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Summer institute helps Connecticut educators teach writing

by Cindy Weiss - September 10, 2007

For 25 summers, teachers from around Connecticut have come to UConn to learn how to teach writing.

They attend the Connecticut Writing Project’s Summer Institute, four weeks of graduate-level study of composition and creative writing.

When they leave, they can act as teacher-consultants, training other teachers as well as their own students in the art and skills of writing.

The Connecticut Writing Project at UConn, part of the College of Liberal Arts and Sciences, was one of the nation’s first writing projects, says Jason Courtmanche, its new director.

There are now some 160 around the country, including three in Connecticut – at UConn, Fairfield University, and Central Connecticut State University.

The Connecticut Writing Project at UConn receives federal support along with funding from the College of Liberal Arts and Sciences, the English Department, and the Aetna Chair of Writing.

Courtmanche, who earned his bachelor’s degree in English at UConn in 1991 and completed his Ph.D. here last winter, brings first-hand experience to his new job.

For 12 years, he taught English at RHAM High School in Hebron.

He has also previously been co-director of the Connecticut Writing Project and an adjunct professor here.

For his master’s degree at Humboldt State University in California, he studied composition.

Now, as director of the Connecticut Writing Project, he teaches a course that he once took as a student: “Advanced Composition for Prospective Teachers.”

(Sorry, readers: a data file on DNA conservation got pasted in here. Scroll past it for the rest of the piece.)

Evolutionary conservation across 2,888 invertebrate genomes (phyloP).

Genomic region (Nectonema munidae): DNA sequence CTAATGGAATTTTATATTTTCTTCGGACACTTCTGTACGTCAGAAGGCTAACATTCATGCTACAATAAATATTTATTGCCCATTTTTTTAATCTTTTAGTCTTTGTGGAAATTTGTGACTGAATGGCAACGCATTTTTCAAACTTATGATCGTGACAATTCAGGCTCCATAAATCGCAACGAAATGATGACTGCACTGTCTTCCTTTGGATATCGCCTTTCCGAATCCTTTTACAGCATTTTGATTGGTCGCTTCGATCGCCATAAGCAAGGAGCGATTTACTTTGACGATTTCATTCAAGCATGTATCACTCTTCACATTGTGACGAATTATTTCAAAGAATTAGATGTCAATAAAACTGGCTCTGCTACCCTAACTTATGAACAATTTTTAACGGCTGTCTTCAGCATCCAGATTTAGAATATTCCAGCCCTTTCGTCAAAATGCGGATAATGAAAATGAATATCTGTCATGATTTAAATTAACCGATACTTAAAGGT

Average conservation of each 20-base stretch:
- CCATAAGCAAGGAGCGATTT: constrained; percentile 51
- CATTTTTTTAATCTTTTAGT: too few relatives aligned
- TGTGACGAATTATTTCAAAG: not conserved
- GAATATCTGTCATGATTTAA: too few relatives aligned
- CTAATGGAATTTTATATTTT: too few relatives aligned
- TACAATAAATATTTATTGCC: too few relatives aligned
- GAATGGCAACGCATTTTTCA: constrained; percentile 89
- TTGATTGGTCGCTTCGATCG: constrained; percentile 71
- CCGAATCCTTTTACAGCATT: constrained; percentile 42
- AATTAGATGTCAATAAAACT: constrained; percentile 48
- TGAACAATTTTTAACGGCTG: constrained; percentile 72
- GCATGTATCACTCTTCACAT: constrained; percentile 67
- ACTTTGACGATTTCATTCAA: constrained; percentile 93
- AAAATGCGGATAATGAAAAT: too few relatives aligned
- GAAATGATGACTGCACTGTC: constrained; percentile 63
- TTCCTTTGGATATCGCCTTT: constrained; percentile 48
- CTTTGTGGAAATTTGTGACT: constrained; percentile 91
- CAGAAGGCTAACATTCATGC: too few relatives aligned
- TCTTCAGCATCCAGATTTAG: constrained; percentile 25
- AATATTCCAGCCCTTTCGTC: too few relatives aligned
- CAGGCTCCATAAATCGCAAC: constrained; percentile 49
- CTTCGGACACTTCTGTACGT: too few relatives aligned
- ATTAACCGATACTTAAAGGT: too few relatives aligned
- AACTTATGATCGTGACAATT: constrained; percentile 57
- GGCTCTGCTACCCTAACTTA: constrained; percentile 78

Most of the participants in the Connecticut Writing Project’s summer institute are high school teachers, although the program is open to practicing teachers at any level K-12.

They study composition theory and creative writing, and they each develop a research-based workshop on writing that they can present to other teachers.

They also develop a portfolio of their own writing.

The ripple effect of the institute makes it a powerful tool to improve student writing, says Lynn Bloom, Aetna Chair of Writing and Board of Trustees Distinguished Professor of English.

Jason Courtmanche is the new director of the Connecticut Writing Project, a program that guides teachers in the theory and practice of teaching writing.
Jason Courtmanche is the new director of the Connecticut Writing Project, a program that guides teachers in the theory and practice of teaching writing.
Photo by James Kimura-Green, ’08 SFA

“These teachers go back to their home schools and other schools to give workshops to their peers on the basis of what they have learned in the summer,” she says.

Since 1988, when the Aetna Chair – the first endowed chair at UConn – began supporting the summer institute, about 400 teachers have attended, but as many as 250,000 in Connecticut and surrounding states have benefited from the ripple effect, “to say nothing of their students,” Bloom says.

One premise of the project is to empower teachers to write creatively themselves. Some teachers don’t think of themselves as writers, Courtmanche notes.

“The idea is, they’ve got to be writers and learn their craft in order to teach others,” he says.

With $25,000 or more annual support from the Aetna Chair, the 20 or so teachers who are fellows of the summer institute earn graduate credits toward their master’s or sixth-year degree, or they can take a stipend for their work.

Throughout the school year, the Connecticut Writing Project provides professional development for teachers on their in-service days and at the Storrs campus on Saturday mornings.

Every other year, it sponsors a student and teacher writing conference; and it publishes a magazine of student writing each year.

This summer’s institute attracted teachers from schools that included Wilbur Cross High School in New Haven; Weaver High School in Hartford; Glastonbury High School; and elementary and middle schools in Mansfield, Pawcatuck, and New London.

This year’s co-facilitator of the institute, along with Courtmanche, was Kelly Andrews-Babcock, a kindergarten teacher at Killingly Memorial School.

Among the workshops that this year’s participants will take back to their home schools are a poetry slam, using drama and acting in the classroom, and how to combine music and student writing.

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